News Column

Dollar falls to 101 yen zone in morning amid concerns over Iraq

June 15, 2014

The U.S. dollar fell to the upper 101 yen zone in Tokyo on Monday morning as escalating violence in Iraq and a decline in Tokyo shares made investors risk-averse, boosting demand for the perceived safety of the yen.

At noon, the dollar fetched 101.87-93 yen compared with 102.00-102.10 yen in New York and 101.82-83 yen in Tokyo at 5 p.m. Friday.

The euro was quoted at $1.3537-3540 and 137.91-98 yen against $1.3533-3543 and 138.01-11 yen in New York and $1.3574-3575 and 138.21-25 yen in Tokyo late Friday afternoon.

After gaining ground on Friday in New York, the dollar reversed the course Monday morning in Tokyo, falling into the 101 yen range amid a risk-averse mood in tandem with a decline in the euro versus the yen.

Market players were wary about escalating instability in Iraq after local media reported Sunni insurgents seized the city of Tal Afar, northern Iraq, on Sunday following deadly fighting.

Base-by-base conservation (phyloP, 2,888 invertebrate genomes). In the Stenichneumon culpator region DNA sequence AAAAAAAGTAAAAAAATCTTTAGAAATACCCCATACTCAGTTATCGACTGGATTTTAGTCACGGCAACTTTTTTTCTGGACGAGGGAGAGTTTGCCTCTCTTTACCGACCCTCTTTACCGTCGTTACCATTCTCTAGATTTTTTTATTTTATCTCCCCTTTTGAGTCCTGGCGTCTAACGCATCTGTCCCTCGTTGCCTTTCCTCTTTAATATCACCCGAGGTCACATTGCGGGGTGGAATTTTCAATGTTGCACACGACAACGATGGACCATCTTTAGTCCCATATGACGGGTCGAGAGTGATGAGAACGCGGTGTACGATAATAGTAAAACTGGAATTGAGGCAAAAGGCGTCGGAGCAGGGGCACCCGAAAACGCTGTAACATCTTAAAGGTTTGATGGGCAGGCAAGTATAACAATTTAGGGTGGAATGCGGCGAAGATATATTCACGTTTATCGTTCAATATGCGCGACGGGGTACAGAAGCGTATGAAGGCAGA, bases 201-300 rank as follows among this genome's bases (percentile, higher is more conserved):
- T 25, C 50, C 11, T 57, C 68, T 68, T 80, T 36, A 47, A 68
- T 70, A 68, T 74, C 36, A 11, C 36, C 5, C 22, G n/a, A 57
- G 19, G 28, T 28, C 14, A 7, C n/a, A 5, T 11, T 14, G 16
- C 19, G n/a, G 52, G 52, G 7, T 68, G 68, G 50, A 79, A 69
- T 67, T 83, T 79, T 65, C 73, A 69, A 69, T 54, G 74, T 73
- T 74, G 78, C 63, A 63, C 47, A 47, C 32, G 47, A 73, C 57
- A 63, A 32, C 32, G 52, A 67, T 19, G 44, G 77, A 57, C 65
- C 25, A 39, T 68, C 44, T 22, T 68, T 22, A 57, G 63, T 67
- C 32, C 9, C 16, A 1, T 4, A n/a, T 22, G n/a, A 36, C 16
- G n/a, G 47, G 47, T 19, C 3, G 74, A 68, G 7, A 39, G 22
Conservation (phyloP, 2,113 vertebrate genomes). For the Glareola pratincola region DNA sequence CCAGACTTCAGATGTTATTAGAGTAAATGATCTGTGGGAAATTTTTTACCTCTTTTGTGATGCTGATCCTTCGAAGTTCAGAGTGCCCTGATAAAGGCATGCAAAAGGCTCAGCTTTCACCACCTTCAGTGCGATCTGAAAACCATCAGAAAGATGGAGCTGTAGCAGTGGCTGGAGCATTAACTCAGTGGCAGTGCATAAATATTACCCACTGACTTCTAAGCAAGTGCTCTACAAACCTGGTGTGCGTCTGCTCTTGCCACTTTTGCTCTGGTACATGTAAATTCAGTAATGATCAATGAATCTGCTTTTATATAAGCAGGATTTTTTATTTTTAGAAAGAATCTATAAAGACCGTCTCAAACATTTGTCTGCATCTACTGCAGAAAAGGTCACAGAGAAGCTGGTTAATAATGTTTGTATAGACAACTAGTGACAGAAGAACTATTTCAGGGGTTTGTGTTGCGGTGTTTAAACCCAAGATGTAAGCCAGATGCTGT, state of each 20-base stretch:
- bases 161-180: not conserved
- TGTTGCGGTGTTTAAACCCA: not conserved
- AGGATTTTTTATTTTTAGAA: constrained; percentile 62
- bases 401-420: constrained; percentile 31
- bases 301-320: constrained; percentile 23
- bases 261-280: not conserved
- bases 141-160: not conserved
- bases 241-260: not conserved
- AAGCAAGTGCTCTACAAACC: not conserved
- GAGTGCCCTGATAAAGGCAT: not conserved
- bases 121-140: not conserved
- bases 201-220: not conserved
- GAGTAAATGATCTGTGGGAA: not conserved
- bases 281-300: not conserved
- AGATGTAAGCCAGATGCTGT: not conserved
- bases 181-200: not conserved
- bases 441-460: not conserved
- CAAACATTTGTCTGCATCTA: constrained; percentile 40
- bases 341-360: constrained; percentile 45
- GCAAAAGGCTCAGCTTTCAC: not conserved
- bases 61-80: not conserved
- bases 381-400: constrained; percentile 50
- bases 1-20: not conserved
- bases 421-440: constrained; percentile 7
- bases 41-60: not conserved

"Attention had been focused on the Ukraine crisis recently but Iraq has emerged to grab everyone's attention," said Shinichiro Kadota, foreign exchange strategist at Barclays Bank.

In addition to the worsening violence in Iraq, a fall in Tokyo shares also made investors reluctant to take a risk and become attracted to the safe-haven yen, he added.

The 225-issue Nikkei Stock Average ended the morning session down 94.01 points, or 0.62 percent, from Friday at 15,003.83.

The euro edged lower to the 137 yen range, remaining sluggish after the European Central Bank eased monetary policy earlier this month and its President Mario Draghi hinted at taking further easing steps in the future if necessary, dealers said.

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Source: Japan Economic Newswire

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